'No Excuse'—Prosecutor Cops to Goof But Will Drew Peterson Still Walk?
Once again, the judge in the Drew Peterson murder case went home to sleep on whether to declare a mistrial.
Lawyers for accused wife-killer Drew Peterson are asking for a mistrial for the third time in only nine days—and a goof by the same prosecutor has prompted the judge to go home early and figure out whether the case can go on.
"It was my fault," said Assistant State's Attorney Kathleen Patton. "I don't know why I asked that question. There's no excuse."
Patton asked retired Bolingbrook police Lt. Teresa Kernc—who is now the mayor of Diamond—whether she advised Peterson's third wife Kathleen Savio to seek an order of protection against her estranged husband.
Less than two hours earlier, before taking a midday recess, Judge Edward Burmila instructed prosecutors not to ask questions about the protective order, which Savio did not choose to pursue.
"I was absolutely specific," the judge said.
"You interjected 'order of protection' into the case when I specifically said not to do that," Burmila said. "There was only one thing I told you not to go into and that's exactly what you went into."
On just the second day of the trial, Patton caused Burmila to call a halt to the proceedings and go home for the day so he could ponder whether or not to call a mistrial. On that occassion, Patton asked witness Thomas Pontarelli, who lived next-door to Savio, about Peterson supposedly trying to intimidate him by placing a .38-caliber bullet nose-up in his driveway.
After Patton elicited testimony about the bullet from Pontarelli, defense attorney Steve Greenberg leaped to his feet and demanded a mistrial. Greenberg pointed out that Peterson has denied placing the bullet in Pontarelli's driveway and said there was no way prosecutors could prove he put it there.
Burmila ended up merely instructing the jury to disregard the last part of Pontarelli's testimony.
This time, Greenberg again asked Burmila to declare a mistrial with prejudice against the prosecution so that Peterson cannot be tried again.
"I don't know how we can wipe this from the jurors' minds," Greenberg said as he accused prosecutors of repeatedly "trying to get in this prejudicial innuendo."
"And we're supposed to be the slimy defense lawyers," Greenberg said.
Greenberg's co-counsel Joel Brodsky argued that Peterson can no longer get a fair trial and Burmila needs to kill the case—but only in such a way that prevents prosecutors from bringing the murder charges against Peterson again.
"So you only want the mistrial that you want?" said Burmila, who later added, "You only partially want a mistrial?"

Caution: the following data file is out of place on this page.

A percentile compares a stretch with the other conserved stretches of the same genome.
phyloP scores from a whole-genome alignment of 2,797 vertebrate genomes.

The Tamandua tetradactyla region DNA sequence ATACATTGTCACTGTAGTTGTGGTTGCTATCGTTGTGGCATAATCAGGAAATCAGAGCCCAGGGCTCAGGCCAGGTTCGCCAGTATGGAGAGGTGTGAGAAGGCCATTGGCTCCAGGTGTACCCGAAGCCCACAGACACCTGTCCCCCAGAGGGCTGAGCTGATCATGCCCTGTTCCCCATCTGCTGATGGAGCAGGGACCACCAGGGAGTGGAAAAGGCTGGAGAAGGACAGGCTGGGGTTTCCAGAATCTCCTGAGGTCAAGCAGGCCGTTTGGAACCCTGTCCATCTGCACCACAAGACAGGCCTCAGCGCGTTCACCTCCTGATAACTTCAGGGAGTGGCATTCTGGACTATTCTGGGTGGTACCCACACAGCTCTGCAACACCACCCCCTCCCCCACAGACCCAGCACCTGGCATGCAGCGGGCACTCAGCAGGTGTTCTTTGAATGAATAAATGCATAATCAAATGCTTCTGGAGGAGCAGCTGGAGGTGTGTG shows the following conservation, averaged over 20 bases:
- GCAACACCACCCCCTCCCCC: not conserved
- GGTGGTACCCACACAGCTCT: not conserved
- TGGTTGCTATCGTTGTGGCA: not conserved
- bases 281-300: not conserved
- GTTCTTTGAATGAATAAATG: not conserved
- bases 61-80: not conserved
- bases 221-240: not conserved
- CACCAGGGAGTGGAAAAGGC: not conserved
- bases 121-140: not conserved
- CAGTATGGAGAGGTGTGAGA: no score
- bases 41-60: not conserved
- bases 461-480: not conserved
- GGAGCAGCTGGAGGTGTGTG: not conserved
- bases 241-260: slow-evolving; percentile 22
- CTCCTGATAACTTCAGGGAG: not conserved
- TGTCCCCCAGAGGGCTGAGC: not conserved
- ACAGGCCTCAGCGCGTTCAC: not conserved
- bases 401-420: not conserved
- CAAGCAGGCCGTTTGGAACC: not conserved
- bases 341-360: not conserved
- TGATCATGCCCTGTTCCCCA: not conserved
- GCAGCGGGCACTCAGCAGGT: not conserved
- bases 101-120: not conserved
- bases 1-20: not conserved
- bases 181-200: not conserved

That seemed to be what Brodsky was thinking, as he said Peterson "Does not wish to start again."
If the judge declined to clear the way for Peterson to leave jail a free man, Brodsky said he wanted Burmila to strike Kernc's entire testimony and tell the jury that prosecutors have purposely violated the judge's instructions due to the weakness of their case.
Burmila did not embrace the idea of "directing (the jury) to find the defendant not guilty given the shenanigans of the prosecution."
If he allows the trial to continue, Burmila might simply instruct the jury to disregard Patton's question.
Before her misstep brought the trial to another screeching stop, Patton was questioning Kernc about what she said Savio told her about Peterson supposedly breaking into her home in July 2002 and menacing her at knifepoint.
Peterson—clad in his black SWAT uniform—was wearing black gloves and armed with a knife when he ambushed Savio, knocking her down on her stairs and pushing her down again when she tried to get up, Kernc said Savio told her.
Savio said Peterson called her a "mean b---h" for refusing to speak to him, Kernc said, and he then kept her there on the stairs for the next three hours as he shared his feelings and blamed her for their failing marriage.
Savio eventually told Peterson to "go on, do what you came to do," Kernc said, and he asked her "Where do you want it?"
Kernc said Savio told her she asked Peterson to put the death blow in her head.
Peterson brandished his knife and ordered Savio to turn her head, but then said, "I can't hurt you," according to Kernc.
"I was afraid to do anything," Kernc said Savio told her.
Peterson then "threw down (Savio's) garage door opener and removed the earpiece from his ear and he quickly left the residence," Kernc said Savio told her.
Savio did not call the police until nearly two weeks after the alleged incident.
"She thought the defendant was too unstable and he told her if she did in fact report it he would deny what she said," Kernc said.
Burmila will decide how to handle Patton's error Wednesday morning.